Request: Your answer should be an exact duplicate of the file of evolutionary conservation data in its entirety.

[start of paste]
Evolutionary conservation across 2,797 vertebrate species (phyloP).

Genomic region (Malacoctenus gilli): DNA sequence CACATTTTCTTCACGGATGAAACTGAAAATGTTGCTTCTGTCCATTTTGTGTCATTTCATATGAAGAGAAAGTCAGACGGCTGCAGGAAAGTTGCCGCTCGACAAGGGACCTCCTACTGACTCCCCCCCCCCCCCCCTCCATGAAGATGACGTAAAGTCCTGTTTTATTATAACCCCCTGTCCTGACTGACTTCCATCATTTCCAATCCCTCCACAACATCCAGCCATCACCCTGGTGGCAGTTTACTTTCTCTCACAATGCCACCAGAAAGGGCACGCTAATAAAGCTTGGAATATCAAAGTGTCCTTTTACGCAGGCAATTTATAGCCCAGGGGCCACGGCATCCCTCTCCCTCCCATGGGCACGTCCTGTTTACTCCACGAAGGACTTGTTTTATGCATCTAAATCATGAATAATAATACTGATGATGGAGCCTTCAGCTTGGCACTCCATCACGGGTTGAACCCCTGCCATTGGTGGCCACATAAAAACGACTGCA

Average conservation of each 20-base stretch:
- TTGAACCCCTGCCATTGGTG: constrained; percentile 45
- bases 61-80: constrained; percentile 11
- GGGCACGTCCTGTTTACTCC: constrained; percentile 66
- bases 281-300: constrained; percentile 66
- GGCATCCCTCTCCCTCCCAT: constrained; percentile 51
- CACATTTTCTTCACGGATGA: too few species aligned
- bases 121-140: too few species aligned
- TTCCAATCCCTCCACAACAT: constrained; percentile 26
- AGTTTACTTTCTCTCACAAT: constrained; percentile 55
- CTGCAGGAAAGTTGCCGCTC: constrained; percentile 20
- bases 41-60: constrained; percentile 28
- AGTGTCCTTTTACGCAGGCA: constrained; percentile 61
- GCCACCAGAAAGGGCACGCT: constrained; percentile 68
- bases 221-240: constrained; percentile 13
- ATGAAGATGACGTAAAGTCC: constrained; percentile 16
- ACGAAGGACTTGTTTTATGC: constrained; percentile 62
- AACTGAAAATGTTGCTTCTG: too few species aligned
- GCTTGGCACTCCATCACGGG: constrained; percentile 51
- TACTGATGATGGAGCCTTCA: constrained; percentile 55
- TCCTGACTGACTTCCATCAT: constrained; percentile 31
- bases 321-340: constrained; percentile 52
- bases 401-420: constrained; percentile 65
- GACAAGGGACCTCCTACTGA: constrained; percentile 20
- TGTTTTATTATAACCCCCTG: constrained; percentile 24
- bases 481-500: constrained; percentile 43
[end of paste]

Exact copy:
Evolutionary conservation across 2,797 vertebrate species (phyloP).

Genomic region (Malacoctenus gilli): DNA sequence CACATTTTCTTCACGGATGAAACTGAAAATGTTGCTTCTGTCCATTTTGTGTCATTTCATATGAAGAGAAAGTCAGACGGCTGCAGGAAAGTTGCCGCTCGACAAGGGACCTCCTACTGACTCCCCCCCCCCCCCCCTCCATGAAGATGACGTAAAGTCCTGTTTTATTATAACCCCCTGTCCTGACTGACTTCCATCATTTCCAATCCCTCCACAACATCCAGCCATCACCCTGGTGGCAGTTTACTTTCTCTCACAATGCCACCAGAAAGGGCACGCTAATAAAGCTTGGAATATCAAAGTGTCCTTTTACGCAGGCAATTTATAGCCCAGGGGCCACGGCATCCCTCTCCCTCCCATGGGCACGTCCTGTTTACTCCACGAAGGACTTGTTTTATGCATCTAAATCATGAATAATAATACTGATGATGGAGCCTTCAGCTTGGCACTCCATCACGGGTTGAACCCCTGCCATTGGTGGCCACATAAAAACGACTGCA

Average conservation of each 20-base stretch:
- TTGAACCCCTGCCATTGGTG: constrained; percentile 45
- bases 61-80: constrained; percentile 11
- GGGCACGTCCTGTTTACTCC: constrained; percentile 66
- bases 281-300: constrained; percentile 66
- GGCATCCCTCTCCCTCCCAT: constrained; percentile 51
- CACATTTTCTTCACGGATGA: too few species aligned
- bases 121-140: too few species aligned
- TTCCAATCCCTCCACAACAT: constrained; percentile 26
- AGTTTACTTTCTCTCACAAT: constrained; percentile 55
- CTGCAGGAAAGTTGCCGCTC: constrained; percentile 20
- bases 41-60: constrained; percentile 28
- AGTGTCCTTTTACGCAGGCA: constrained; percentile 61
- GCCACCAGAAAGGGCACGCT: constrained; percentile 68
- bases 221-240: constrained; percentile 13
- ATGAAGATGACGTAAAGTCC: constrained; percentile 16
- ACGAAGGACTTGTTTTATGC: constrained; percentile 62
- AACTGAAAATGTTGCTTCTG: too few species aligned
- GCTTGGCACTCCATCACGGG: constrained; percentile 51
- TACTGATGATGGAGCCTTCA: constrained; percentile 55
- TCCTGACTGACTTCCATCAT: constrained; percentile 31
- bases 321-340: constrained; percentile 52
- bases 401-420: constrained; percentile 65
- GACAAGGGACCTCCTACTGA: constrained; percentile 20
- TGTTTTATTATAACCCCCTG: constrained; percentile 24
- bases 481-500: constrained; percentile 43